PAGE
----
But because she had insisted on attending the same college as Ernie, her parents had refused to help her so she was going to have to work her way through, with the help of several small scholarships. Other people did it. She could do it, too, and would, if it meant being with Ernie.
Her parents would come around one day. Ernie was hard to resist.
They had been on the dirt road for fifteen minutes, the rain hammering down on the car roof, when Lynne said, "I have not one clue where we are. All I know is, we've been driving for hours. We should have reached Salem by now. Maybe we're lost."
"We're not lost," Daisy scoffed. "How could we be lost?"
"Well, where are all those other detour signs you mentioned, Molloy? I haven't seen a single one."
"We just haven't got to them yet," Molloy replied with less confidence than she felt. "So that means we're right on course. When we're supposed to turn, there will be a sign telling us to turn."
"Unless the wind blew it down," Toni said. She clutched her violin case tightly. It contained her most precious possession, the violin she had treasured since she was six years old and had lovingly nicknamed Arturo. She often joked that if a thief ever broke into her house, he'd have to kill her to get the musical instrument away from her. She was only half-joking.
Toni was only taking the math course at Salem because her friends were. She understood mathematics as well as she understood music. They seemed similar to her, and neither had ever given her a problem. But she was anxious to get to college. Attending summer school meant that in August, when they all entered for real, Salem wouldn't feel so new and strange. She hated that feeling being someplace new, not feeling like she belonged.
It was hard to imagine any of her friends ever feeling like they didn't belong. Molloy had been president or vice-president of practically everything in high school, and Daisy was always surrounded by a group of people. It was hard, too, to imagine either of them afraid.
I'm afraid now, Toni thought, her hands seeking comfort from the violin case. Lynne isn't that familiar with this car yet, the road is a sea of mud, we can't see out of the windows, and I haven't noticed the lights of a single house since we got on this road.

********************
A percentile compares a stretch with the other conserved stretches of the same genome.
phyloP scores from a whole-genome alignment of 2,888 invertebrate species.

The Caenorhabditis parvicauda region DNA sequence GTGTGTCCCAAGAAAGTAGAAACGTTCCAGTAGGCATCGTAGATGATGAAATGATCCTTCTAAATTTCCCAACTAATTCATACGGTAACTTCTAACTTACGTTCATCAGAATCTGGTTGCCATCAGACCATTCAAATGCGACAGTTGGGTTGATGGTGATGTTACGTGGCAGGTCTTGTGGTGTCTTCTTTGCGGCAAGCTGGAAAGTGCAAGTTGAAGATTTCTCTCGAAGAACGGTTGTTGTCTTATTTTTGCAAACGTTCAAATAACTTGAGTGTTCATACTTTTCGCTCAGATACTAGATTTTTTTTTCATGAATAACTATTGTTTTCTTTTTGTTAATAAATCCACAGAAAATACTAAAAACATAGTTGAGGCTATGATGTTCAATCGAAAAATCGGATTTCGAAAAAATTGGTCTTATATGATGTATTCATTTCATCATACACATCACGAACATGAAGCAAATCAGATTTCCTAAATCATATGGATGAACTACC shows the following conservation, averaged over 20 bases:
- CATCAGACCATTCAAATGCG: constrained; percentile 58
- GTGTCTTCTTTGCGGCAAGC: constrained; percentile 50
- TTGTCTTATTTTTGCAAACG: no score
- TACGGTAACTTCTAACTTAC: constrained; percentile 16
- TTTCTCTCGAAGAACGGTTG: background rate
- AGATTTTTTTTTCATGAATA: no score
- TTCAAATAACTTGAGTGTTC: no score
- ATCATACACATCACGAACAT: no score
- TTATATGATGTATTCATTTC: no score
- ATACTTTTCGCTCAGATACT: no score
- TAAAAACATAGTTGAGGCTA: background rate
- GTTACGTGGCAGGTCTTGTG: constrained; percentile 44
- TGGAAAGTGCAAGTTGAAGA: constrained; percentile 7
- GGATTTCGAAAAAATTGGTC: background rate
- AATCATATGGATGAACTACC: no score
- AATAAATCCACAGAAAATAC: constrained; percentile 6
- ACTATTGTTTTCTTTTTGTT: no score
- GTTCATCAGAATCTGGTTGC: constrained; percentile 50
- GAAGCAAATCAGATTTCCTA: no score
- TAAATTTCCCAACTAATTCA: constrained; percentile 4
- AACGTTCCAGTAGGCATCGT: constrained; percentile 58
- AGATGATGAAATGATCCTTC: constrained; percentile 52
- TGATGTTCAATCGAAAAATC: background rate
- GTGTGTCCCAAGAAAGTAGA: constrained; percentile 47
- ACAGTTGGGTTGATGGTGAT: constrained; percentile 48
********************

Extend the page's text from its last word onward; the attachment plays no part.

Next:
"Maybe we should turn around and go back," Toni said hesitantly. "We could find a gas station on the highway and ask for directions."
"That wouldn't take away the detour," Lynne pointed out sensibly. "We'd still have to go this way." Her head turned from side to side. "Anybody see any lights?"
No one did.
"When they build a road," Lynne said angrily, "why can't they build it straight? It's making me crazy, one curve after another, and I can't see them until I'm right on top of them."
"They don't make them straight," Daisy said, because sometimes there's a town in the way, Lynne. What do you want them to do, mow down everything in their path just so you won't have to turn a corner?"
Lynne shot her a disdainful glance.
Taking her eyes off an unfamiliar road for even a second in such bad weather conditions spelled disaster. The car swerved on the muddy surface and the rear wheels slid to the right.
Lynne gripped the steering wheel and fought to straighten the car. But in her panic, she overcorrected.
The car skidded, slid, then the wheels took hold and the car shot across the road and dove, nose down, into a shallow ditch overflowing with rainwater.
The engine made a soft, sighing sound as if to say, "Now look what you've done!" and died.CHAPTER 2
It's A good thing I saw their headlights coming down on the back road and came out to check. If I hadn't been looking out the upstairs window just then, I'd have never known anyone was out here. I suppose they saw my light, too. That's why they're headed this way. They saw my light and now they think there's someone up here to save them. That's a laugh.
Shouldn't have had my light on. But I was on the back side of the house and didn't expect anyone to see it. There's nothing out there but woods.
What are they doing out in this weather, anyway? Lost, I suppose. That damn detour. If it weren't for that, I'd be long gone, myself.
Things were going to be okay. They were. No one knew where I was. And who would have thought to look for me here? I could have stayed until the roads were clear, and then split. But now, I've got unexpected visitors. They could ruin everything for me.
Any second now, they'll be at the top of the hill, they'll see the house, they'll want to come in and get warm and dry.
Well, I'm sorry, little Missies, I was here first. Squatters' rights. In pioneer times, people were killed for infringing on squatters' rights.
Now there's a thought.
I wonder if it's easier the second time?